"At work I developed a terrible body image and, although I am not fat, I felt constantly under pressure and fat- and body-shamed," says Jenny, 26, who works for an online sports nutrition company. "Working for a sports nutrition company, it was almost essential that you prepped your meals in Tupperware and ate six meals a day, which should basically consist of chicken and vegetables. Eating unhealthily would mean you would be called 'loose,' and you would almost feel guilty for eating anything that contained any sugar."
Jenny says she also felt guilty about eating fruits, let alone sweets — someone was always lingering around to make a comment about what she was eating, even though she was healthy and trained to an athletic standard. To add fuel to the fire, she says working in a male-dominated workplace made her even more uncomfortable. She eventually developed anoexia athletic, which means that, though she trained like an athlete, she associated fitness with body image and, therefore, restricted and overtained in order to try and change her body.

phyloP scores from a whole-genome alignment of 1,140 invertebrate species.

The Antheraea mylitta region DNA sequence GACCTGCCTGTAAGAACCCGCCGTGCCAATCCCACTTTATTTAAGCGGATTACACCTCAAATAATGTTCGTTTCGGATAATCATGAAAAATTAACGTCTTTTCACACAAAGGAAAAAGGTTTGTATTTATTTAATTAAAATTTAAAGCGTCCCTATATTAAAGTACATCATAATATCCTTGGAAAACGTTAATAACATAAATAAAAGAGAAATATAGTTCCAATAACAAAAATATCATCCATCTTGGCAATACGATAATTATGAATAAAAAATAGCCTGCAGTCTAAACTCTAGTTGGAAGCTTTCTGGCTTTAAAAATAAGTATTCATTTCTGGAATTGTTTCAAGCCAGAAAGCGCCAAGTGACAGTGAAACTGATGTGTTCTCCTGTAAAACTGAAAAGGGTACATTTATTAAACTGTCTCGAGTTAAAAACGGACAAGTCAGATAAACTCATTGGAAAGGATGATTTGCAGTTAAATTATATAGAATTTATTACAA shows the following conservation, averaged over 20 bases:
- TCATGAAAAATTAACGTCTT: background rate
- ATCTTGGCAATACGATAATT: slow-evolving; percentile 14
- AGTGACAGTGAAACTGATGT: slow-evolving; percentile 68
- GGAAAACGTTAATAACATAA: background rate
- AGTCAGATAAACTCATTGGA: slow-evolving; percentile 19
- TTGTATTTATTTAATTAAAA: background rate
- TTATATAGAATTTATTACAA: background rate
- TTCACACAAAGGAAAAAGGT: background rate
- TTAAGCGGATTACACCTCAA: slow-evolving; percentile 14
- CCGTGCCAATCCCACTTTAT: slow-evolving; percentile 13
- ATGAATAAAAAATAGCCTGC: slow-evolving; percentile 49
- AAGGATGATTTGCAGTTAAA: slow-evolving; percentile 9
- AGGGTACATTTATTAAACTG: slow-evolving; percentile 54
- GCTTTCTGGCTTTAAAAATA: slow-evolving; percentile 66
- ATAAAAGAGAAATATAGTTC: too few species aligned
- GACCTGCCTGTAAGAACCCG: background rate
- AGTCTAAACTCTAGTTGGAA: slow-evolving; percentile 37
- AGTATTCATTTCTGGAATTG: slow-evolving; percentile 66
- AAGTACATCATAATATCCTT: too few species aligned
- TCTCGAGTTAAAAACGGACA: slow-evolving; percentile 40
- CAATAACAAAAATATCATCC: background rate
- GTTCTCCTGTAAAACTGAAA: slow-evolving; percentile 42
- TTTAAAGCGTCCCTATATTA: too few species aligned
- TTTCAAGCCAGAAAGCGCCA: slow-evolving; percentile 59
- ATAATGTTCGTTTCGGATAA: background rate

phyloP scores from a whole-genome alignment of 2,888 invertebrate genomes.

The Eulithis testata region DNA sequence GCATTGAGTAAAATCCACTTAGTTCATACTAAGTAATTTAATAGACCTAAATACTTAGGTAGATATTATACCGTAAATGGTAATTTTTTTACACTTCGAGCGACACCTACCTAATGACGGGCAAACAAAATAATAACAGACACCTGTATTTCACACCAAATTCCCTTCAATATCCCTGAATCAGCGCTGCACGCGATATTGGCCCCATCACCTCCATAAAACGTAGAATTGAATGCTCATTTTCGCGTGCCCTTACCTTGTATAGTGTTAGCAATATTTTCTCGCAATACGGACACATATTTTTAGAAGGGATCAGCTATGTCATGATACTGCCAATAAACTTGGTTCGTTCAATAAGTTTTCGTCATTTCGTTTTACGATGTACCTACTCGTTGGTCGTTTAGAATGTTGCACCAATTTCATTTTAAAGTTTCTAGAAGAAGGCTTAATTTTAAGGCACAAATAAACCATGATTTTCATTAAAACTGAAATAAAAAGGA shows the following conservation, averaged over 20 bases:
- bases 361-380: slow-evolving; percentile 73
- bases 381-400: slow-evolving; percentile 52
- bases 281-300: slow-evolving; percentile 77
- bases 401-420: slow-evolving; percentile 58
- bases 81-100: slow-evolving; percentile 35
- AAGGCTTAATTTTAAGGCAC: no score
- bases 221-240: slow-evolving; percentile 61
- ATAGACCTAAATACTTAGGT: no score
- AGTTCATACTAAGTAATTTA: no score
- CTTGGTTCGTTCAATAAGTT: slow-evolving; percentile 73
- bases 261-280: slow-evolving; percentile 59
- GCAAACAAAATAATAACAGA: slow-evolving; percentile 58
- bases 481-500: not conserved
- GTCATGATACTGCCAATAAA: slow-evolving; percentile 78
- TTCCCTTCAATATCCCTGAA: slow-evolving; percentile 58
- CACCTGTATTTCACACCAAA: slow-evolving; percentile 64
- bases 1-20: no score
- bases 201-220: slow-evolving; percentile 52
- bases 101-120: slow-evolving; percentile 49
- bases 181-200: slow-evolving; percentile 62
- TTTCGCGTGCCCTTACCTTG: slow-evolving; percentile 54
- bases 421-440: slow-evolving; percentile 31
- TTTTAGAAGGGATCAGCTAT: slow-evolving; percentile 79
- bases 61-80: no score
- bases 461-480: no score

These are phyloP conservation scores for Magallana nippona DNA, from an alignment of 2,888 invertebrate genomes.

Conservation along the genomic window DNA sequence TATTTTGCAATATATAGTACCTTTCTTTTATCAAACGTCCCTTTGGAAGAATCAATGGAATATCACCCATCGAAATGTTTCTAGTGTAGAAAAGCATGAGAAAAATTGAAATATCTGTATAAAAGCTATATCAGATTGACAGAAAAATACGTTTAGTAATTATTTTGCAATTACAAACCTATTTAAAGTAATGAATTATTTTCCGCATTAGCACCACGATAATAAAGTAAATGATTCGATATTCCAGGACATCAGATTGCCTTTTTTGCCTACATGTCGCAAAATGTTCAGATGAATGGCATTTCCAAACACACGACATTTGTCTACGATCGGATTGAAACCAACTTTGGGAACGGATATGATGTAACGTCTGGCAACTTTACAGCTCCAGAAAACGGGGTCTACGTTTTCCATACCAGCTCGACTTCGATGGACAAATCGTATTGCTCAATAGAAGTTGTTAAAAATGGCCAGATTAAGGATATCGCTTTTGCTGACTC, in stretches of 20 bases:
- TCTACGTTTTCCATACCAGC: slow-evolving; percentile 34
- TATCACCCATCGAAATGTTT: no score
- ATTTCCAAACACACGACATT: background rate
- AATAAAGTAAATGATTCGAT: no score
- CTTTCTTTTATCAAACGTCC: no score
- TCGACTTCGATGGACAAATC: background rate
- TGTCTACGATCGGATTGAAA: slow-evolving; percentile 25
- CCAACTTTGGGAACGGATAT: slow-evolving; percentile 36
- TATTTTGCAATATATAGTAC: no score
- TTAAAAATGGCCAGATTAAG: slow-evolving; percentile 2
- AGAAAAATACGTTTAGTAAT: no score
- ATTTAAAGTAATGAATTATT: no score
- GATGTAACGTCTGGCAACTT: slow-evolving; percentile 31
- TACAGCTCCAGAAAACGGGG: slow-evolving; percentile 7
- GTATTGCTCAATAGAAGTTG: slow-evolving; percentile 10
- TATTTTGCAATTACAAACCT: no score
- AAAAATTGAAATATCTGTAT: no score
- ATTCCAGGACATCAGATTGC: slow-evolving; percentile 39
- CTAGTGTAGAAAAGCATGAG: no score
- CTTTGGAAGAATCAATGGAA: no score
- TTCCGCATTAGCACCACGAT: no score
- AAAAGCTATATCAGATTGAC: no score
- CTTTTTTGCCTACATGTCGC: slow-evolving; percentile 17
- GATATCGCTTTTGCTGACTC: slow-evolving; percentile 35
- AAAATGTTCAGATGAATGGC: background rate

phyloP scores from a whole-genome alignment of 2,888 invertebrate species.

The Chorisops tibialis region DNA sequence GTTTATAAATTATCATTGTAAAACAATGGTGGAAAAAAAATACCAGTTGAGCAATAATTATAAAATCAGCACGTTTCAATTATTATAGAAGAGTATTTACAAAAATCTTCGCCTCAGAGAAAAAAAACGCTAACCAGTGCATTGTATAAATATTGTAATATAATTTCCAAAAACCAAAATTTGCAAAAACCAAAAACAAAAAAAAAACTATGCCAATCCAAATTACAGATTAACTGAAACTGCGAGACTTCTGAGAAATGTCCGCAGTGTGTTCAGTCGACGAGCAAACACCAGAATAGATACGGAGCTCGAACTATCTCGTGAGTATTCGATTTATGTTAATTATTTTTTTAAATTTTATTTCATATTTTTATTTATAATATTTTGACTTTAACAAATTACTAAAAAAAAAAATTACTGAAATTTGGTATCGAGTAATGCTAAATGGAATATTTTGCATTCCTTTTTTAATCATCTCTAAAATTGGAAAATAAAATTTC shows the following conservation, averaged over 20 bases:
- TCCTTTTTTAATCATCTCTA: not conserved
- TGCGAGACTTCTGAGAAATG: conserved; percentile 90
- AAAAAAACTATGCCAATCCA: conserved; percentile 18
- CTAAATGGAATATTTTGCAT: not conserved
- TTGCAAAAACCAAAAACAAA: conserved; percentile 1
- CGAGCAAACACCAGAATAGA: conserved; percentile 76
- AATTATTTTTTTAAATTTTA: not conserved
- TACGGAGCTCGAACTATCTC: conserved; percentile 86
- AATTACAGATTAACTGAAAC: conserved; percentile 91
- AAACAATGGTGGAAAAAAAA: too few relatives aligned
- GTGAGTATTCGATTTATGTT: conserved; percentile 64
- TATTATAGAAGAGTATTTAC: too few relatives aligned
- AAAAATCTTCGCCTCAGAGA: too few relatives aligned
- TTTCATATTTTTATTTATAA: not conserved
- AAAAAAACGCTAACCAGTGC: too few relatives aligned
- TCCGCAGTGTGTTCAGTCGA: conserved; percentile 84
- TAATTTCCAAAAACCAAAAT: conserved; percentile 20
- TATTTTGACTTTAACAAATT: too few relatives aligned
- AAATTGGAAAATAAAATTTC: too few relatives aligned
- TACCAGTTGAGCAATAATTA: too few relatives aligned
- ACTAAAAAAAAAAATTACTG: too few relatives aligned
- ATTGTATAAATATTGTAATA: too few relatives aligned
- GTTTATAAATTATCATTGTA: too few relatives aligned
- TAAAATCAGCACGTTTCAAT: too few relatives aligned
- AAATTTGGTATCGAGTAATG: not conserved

"There were very few females when I was in this position and so I worked very closely with males," she explains. "My colleagues would constantly have female ambassadors and fitness models up on their screens, commenting on their bodies and attractiveness and using sexist and derogatory terms. If a female appeared to have a small chest or more than 15 percent body fat, it would be commented on along with her appearance, and they were even rated out of 10 on some occasions. To make matters worse, when females would walk past within the company, there would be constant comments on their appearances and figures. Although I was 'one of the lads,' this made me feel inadequate and uncomfortable with my body in the workplace, causing me to train excessively and eat very little.